45.      Dwivedi Y, Rastogi R, Garg NK, Dhawan BN. Prevention of paracetamol-induced hepatic damage in rats by picroliv, the standardized active fraction fromPicrorhiza kurroa. Phyther Res. 1991;5(3):115-119. doi:10.1002/ptr.2650050306.

46.      Choudhary K, Borah T, Bharali B, Guleria M. MANAGING ALLERGIC RHINITIS IN CHILDREN THROUGH AYURVEDIC HERBAL MEDICINES. ijpsr.com. 2017;8(12):5012-5021. doi:10.13040/IJPSR.0975-8232.8(12).5012-21.

47.      Tiwari M, Dwivedi UN, Kakkar P. Tinospora cordifolia extract modulates COX-2, iNOS, ICAM-1, pro-inflammatory cytokines and redox status in murine model of asthma. J Ethnopharmacol. 2014;153(2):326-337. doi:10.1016/j.jep.2014.01.031.

48.      Manjrekar PN, Jolly CI, Narayanan S. Comparative studies of the immunomodulatory activity of Tinospora cordifolia and Tinospora sinensis. Fitoterapia. 2000;71(3):254-257. doi:10.1016/S0367-326X(99)00167-7.

49.      Bhalerao BM, Kasote DM, Nagarkar BE, et al. Comparative analysis of radical scavenging and immunomodulatory activities of Tinospora cordifolia growing with different supporting trees. Acta Biol Szeged. 2012;56(1):65-71.

50.      Zalawadia Rishit GCPVBR. The protective effect of Tinospora cordifolia on various mast cell mediated allergic reactions. Pharm Biol 47 1096-1106, 2009. 2009;47(11):1096-1106. doi:https://doi.org/10.3109/13880200903008690.

51.      Tripathi YB, Shukla S, Chaurasia S, Chaturvedi S. Antilipid Peroxidative Property of Shilajit. Phyther Res. 1996;10(3):269-270. doi:10.1002/(SICI)1099-1573(199605)10:3<269::AID-PTR817>3.0.CO;2-3.

52.      Bhattacharya SK. Shilajit attenuates streptozotocin induced diabetes mellitus and decrease in pancreatic islet superoxide dismutase activity in rats. Phyther Res. 1995;9(1):41-44. doi:10.1002/ptr.2650090110.

53.      Hussain AI, Anwar F, Hussain Sherazi ST, Przybylski R. Chemical composition, antioxidant and antimicrobial activities of basil (Ocimum basilicum) essential oils depends on seasonal variations. Food Chem. 2008;108(3):986-995. doi:10.1016/j.foodchem.2007.12.010.

54.      Ranemma M, Nagendram E, Niranjan S, Reddy AN, Mohan C. Phytochemical Analysis , Antibacterial and Antioxidant Activity of Tylophora indica. 2017;6(2):487-493.

55.      Ganguly T, Sainis KB. Inhibition of cellular immune responses by Tylophora indica in experimental models. Phytomedicine. 2001;8(5):348-355. doi:10.1078/0944-7113-00055.

56.      Shivpuri DN, Menon MPS, Parkash D. A crossover double-blind study on tylophora indica in the treatment of asthma and allergic rhinitis. J Allergy. 1969;43(3):145-150.

57.      Samy RP, Pushparaj PN, Gopalakrishnakone P. A compilation of bioactive compounds from Ayurveda. Bioinformation. 2008;3(3):100-110. doi:10.6026/97320630003100.

58.      Ali MA, Alam NM, Khan AM, Sayeed MA. Antimicrobial Screening of Different Extracts of Piper longum Linn. Res J Agric Biol Sci. 2007;3(6):852-857.

59.      Sunila E., Kuttan G. Immunomodulatory and antitumor activity of Piper longum Linn. and piperine. J Ethnopharmacol. 2004;90(2-3):339-346. doi:10.1016/j.jep.2003.10.016.

60.      Katzenschlager R, Evans A, Manson A, et al. Mucuna pruriens in Parkinson’s disease: a double blind clinical and pharmacological study. J Neurol Neurosurg Psychiatry. 2004;75(12):1672-1677. doi:10.1136/jnnp.2003.028761.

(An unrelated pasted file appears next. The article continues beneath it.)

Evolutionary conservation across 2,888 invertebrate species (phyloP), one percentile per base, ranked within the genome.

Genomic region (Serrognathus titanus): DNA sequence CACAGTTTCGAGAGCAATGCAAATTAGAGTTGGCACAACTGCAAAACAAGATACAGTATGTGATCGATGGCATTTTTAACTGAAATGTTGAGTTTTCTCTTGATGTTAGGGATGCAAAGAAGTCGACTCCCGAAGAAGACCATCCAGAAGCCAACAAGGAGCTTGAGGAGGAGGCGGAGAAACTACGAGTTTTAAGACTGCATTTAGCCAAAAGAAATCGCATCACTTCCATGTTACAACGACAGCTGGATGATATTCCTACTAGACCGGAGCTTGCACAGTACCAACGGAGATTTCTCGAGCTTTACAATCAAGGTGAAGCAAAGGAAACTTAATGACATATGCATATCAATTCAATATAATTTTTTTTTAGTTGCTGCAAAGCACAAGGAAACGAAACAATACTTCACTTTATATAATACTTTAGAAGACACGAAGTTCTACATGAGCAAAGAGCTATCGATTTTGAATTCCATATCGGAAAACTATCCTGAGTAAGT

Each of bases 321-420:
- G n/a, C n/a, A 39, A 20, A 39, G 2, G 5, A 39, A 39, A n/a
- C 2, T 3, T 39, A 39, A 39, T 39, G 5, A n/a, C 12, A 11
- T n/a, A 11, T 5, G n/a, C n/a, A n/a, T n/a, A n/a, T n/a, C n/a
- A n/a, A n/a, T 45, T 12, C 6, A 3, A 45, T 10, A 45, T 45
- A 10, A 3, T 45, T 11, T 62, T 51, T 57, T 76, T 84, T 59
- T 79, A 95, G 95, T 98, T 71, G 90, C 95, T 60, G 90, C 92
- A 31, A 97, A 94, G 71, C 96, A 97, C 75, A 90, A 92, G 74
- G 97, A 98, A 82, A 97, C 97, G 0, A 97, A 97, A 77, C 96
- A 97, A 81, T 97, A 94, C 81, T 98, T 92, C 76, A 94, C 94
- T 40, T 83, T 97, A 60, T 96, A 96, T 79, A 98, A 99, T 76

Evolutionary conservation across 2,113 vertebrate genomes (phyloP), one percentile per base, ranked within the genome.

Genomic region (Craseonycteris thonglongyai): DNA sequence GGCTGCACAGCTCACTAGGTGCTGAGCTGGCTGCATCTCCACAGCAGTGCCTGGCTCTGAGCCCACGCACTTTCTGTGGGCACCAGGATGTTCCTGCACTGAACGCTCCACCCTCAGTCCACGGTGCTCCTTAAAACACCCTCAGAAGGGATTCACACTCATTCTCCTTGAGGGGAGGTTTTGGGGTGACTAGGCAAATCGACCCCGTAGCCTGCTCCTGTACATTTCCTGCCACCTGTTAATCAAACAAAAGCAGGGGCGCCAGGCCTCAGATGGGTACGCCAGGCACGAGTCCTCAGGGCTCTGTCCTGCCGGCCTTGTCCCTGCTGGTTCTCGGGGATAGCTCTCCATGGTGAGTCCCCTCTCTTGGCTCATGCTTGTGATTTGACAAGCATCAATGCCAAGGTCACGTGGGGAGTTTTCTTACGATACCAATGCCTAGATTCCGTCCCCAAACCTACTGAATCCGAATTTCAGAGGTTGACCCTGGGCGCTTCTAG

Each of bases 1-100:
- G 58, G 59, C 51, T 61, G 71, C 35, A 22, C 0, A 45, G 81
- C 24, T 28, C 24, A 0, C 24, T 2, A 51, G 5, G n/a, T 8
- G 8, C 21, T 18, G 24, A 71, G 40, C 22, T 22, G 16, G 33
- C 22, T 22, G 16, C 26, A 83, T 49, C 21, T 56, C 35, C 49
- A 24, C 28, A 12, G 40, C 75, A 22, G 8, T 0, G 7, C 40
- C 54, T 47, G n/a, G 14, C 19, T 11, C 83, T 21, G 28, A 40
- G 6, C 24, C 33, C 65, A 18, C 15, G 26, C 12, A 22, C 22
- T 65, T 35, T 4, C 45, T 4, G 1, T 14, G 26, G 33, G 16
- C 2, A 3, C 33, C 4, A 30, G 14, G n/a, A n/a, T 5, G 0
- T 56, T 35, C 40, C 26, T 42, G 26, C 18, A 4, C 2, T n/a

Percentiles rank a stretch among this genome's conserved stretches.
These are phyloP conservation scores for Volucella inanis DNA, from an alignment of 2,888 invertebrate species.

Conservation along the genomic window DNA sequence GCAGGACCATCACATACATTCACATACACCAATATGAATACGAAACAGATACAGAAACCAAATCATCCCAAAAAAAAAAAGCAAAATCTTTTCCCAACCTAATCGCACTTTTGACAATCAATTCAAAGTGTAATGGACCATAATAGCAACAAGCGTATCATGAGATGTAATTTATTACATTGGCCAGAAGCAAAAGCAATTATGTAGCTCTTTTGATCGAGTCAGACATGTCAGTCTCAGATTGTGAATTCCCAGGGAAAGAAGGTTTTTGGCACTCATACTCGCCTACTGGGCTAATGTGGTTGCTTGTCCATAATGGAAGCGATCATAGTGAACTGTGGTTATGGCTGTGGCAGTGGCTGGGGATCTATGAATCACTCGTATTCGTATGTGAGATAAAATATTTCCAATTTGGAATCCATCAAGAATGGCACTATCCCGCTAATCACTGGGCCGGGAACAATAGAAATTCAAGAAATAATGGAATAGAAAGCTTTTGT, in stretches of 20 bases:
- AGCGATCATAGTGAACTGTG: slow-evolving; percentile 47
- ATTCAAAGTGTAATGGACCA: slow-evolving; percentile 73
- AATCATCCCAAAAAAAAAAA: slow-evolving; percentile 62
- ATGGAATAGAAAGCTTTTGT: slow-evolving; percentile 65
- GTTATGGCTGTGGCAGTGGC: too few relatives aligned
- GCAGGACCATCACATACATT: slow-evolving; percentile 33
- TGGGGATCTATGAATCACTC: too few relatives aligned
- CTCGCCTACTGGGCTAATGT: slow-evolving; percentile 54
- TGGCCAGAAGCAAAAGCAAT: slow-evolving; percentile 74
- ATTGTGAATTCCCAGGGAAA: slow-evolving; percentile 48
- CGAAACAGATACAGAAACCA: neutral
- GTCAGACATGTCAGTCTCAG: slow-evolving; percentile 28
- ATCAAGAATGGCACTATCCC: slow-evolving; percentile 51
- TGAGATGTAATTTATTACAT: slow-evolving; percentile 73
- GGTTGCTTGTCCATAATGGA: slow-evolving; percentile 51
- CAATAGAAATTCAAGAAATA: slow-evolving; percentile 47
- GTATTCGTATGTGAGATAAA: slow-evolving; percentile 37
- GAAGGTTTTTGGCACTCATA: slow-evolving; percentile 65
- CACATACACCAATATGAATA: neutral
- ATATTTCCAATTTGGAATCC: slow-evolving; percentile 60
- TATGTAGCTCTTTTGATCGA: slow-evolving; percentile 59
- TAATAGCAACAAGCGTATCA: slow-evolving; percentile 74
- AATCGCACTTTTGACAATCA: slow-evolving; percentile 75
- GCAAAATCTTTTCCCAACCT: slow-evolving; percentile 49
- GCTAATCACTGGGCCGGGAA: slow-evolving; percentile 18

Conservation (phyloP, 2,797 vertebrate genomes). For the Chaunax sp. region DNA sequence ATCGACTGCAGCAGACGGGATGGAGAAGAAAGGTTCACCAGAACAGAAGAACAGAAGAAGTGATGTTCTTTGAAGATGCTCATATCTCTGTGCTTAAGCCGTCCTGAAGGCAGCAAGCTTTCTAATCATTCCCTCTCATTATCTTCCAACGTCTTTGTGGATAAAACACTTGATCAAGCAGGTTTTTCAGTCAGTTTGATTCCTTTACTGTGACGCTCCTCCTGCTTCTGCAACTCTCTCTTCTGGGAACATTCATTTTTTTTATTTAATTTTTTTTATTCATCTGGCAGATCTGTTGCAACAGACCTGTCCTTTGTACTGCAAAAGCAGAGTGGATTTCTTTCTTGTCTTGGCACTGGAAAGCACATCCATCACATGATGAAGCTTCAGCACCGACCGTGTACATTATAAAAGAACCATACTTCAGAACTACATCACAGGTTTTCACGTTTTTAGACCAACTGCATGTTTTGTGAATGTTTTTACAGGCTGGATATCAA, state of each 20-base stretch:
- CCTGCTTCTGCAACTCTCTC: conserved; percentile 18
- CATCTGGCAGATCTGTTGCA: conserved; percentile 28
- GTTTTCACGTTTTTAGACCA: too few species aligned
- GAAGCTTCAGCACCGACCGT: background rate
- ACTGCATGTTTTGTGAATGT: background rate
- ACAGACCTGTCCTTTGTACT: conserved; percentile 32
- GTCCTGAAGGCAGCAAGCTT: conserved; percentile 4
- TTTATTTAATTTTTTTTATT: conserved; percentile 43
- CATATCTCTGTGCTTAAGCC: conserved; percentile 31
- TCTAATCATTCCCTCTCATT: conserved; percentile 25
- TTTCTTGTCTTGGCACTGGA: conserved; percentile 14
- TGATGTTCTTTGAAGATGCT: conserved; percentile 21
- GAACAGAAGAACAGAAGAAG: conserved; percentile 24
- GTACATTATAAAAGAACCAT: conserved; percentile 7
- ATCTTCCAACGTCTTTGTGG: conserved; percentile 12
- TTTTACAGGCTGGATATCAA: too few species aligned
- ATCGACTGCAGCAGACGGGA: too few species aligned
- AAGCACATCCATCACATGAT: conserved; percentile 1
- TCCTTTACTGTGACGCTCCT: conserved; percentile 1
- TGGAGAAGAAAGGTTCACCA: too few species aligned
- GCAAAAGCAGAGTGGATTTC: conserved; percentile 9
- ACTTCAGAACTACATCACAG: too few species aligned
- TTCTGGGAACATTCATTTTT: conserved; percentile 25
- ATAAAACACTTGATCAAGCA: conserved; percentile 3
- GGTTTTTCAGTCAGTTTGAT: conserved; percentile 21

61.      Rathi SS, Grover JK, Vats V. The effect of Momordica charantia and Mucuna pruriens in experimental diabetes and their effect on key metabolic enzymes involved in carbohydrate metabolism. Phyther Res. 2002;16(3):236-243. doi:10.1002/ptr.842.

62.      Manyam B V., Dhanasekaran M, Hare TA. Effect of antiparkinson drug HP-200(Mucuna pruriens) on the central monoaminergic neurotransmitters. Phyther Res. 2004;18(2):97-101. doi:10.1002/ptr.1407.

63.      Wattanathorn J, Mator L, Muchimapura S, et al. Positive modulation of cognition and mood in the healthy elderly volunteer following the administration of Centella asiatica. J Ethnopharmacol. 2008;116(2):325-332. doi:10.1016/j.jep.2007.11.038.

64.      Dev RDO, Mohamed S, Hambali Z, Samah BA. Comparison on Cognitive Effects of Centella Asiatica in Healthy Middle Age Female and Male Volunteers. ResearchGate. 2008;31(4). https://www.researchgate.net/publication/241186717_Comparison_on_Cognitive_Effects_of_Centella_Asiatica_in_Healthy_Middle_Age_Female_and_Male_Volunteers.

65.      Mato L, Wattanathorn J, Muchimapura S, et al. Centella asiatica Improves Physical Performance and Health-Related Quality of Life in Healthy Elderly Volunteer. Evid Based Complement Alternat Med. 2011;2011(L):579467. doi:10.1093/ecam/nep177.

66.      S. Tiwari, S. Singh, K. Patwardhan, S. Gehlot  and ISG. Effect of Centella asiatica on mild cognitive impairment ( MCI ) and other common age- related clinical problems. Dig J Nanomater Biostructures. 2008;3(January):215-220.

67.      Jurenka JS, Ascp MT. Anti-inflammatory properties of curcumin, a major constituent of Curcuma longa: a review of preclinical and clinical research. Altern Med Rev. 2009;14(2):141-153. http://www.ncbi.nlm.nih.gov/pubmed/19594223.

68.      Jiao Y, Wilkinson J, Di X, et al. Curcumin, a cancer chemopreventive and chemotherapeutic agent, is a biologically active iron chelator. Blood. 2008;113(2):462-469. doi:10.1182/blood-2008-05-155952.


Find us on the map

Office Hours

Our Regular Schedule



8:00 am-6:00 pm


8:00 am-6:00 pm


8:00 am-6:00 pm


8:00 am-6:00 pm


8:00 am-6:00 pm






Read What Our Clients Say

  • "Dr Sodhi and staff are very professional, knowledgeable and kind. The facility is clean and the prices are fair, I am never pushed into xtra treatments or tests.
    Never going anywhere else! Holly and Gigi"
    Holly Eckstrand-C.
  • "Dr. Sodhi is the best!!! We have been going to him 16+ years and would not even consider taking our six babies to anyone but him. Thank you Dr. Sodhi for the excellent care you always give."
    Linda G.